Why a rate hike is warranted

AMARESH SAMANTARAYA | Updated on March 12, 2018

The rise in housing prices and strong demand for automobiles points to demand-side pressures.

The continuation of high inflation in the country for close to two years, juxtaposed with recent industrial slowdown, has been a matter of grave concern in policy circles. The seriousness of the situation is evident from the fact that the Prime Minister called for a high level meeting of eminent experts in the government to discuss the issue.

Recent data reveals that despite a series of hawkish policy initiatives, inflation in September 2011 was at a high of 9.27 per cent, much above the comfort zone of the RBI. This was against inflation of 9.22 per cent and 9.78 per cent, in July and August 2011, respectively. Adding to the concern over high rates of inflation is the deceleration in industrial growth over two successive months of July (3.8 per cent) and August 2011 (4.1 per cent).

This has created a Catch-22 situation for RBI's forthcoming monetary policy review.

There is widespread belief in the market that RBI will raise its main policy instrument, i.e., repo rate under liquidity adjustment facility, by 25 basis points. The recent pronouncements by the RBI Governor Dr. D. Subbarao and Deputy Governor Dr. Subir Gokarn, appear to point in that direction.


However, large sections of industry and several analysts are apprehensive that the continuous hike in interest rates will stifle industrial growth without producing any favourable results on the inflation front.

The counter-argument as put forth by Dr. Subbarao was that in absence of such commitment against inflation, it would have been much higher than the current levels. The counter-argument cannot be entirely ignored.

Some analysts elaborated on the role of supply factors versus demand factors and discounted the efficacy of recent rate hikes by the RBI to counter the current inflationary run.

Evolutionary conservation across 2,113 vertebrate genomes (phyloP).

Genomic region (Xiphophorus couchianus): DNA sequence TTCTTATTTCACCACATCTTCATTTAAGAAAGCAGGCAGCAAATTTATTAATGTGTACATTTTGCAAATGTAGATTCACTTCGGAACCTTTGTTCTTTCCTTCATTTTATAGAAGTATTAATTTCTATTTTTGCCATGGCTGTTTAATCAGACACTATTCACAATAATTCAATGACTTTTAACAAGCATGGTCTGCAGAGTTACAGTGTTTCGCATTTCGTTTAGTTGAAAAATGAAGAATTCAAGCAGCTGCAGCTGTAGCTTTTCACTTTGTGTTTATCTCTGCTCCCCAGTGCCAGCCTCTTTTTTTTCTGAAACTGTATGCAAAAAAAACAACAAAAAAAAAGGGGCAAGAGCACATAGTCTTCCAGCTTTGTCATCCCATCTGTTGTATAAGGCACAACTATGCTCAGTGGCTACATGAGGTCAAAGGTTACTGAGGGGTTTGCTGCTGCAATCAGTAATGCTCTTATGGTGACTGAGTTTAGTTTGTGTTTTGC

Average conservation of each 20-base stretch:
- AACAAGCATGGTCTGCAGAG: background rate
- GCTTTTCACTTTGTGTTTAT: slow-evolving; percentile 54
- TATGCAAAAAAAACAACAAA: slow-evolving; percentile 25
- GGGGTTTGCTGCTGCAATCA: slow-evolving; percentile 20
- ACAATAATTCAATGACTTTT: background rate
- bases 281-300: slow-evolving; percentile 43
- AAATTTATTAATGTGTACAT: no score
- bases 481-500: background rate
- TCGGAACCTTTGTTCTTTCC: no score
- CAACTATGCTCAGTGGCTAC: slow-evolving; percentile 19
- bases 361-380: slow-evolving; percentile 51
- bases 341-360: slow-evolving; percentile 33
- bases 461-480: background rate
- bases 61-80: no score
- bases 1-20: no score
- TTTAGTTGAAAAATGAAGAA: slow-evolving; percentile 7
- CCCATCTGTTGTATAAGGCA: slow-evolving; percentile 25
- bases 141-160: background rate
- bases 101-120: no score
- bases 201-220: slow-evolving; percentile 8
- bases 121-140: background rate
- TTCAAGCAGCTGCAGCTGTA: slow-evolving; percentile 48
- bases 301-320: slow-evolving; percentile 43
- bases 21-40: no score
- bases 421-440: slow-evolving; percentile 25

As for supply deficiencies causing the recent inflation (as argued by Prof. Pulapre Balakrishnan in his column in this daily), the appropriate long-term policy would have to be coordinated policy action to augment and sustain agricultural production, in keeping with the expanding demand for food products.

The near-term policy should be appropriate import management policy in sync with domestic agricultural production.


Without diluting the importance of supply management policies, there is still some justification for monetary tightening in the forthcoming policy. First, irrespective of supply versus demand related arguments, at a micro-level, inflation in manufacturing (with a weight of close to two-third in WPI) is an outcome of the price-setting procedures adopted by producers.

Under this, prices are set taking into account the expected increase in the cost of labour, raw material and interest payments. Inflation expectations for the future, therefore, feeds into the pricing decisions of the producers.

In this backdrop, the central bank's commitment to price stability is critical for anchoring inflationary expectations, and a repo rate hike by 25 bps will be the signature of RBI's commitment to low and stable inflation.

Second, the continuous rise in housing prices and strong demand for automobiles even in the semi-urban and rural areas do not rule out the role of purchasing power in the current spell of inflation. In September 2011, the year-on-year growth of bank credit was 21.4 per cent, compared with a growth rate of 20.2 per cent in September 2010.

In smaller cities like Puducherry, it is reported that the waiting period for delivery of two-wheelers after booking is two to six months. With the growth of the motor vehicle segment at a rate of 15.5 per cent during April-August 2011 over the corresponding period of the previous year, the role of rising demand in inflation cannot be ruled out.

(The author is Reader, Department of Economics, Pondicherry University.)

Published on October 23, 2011

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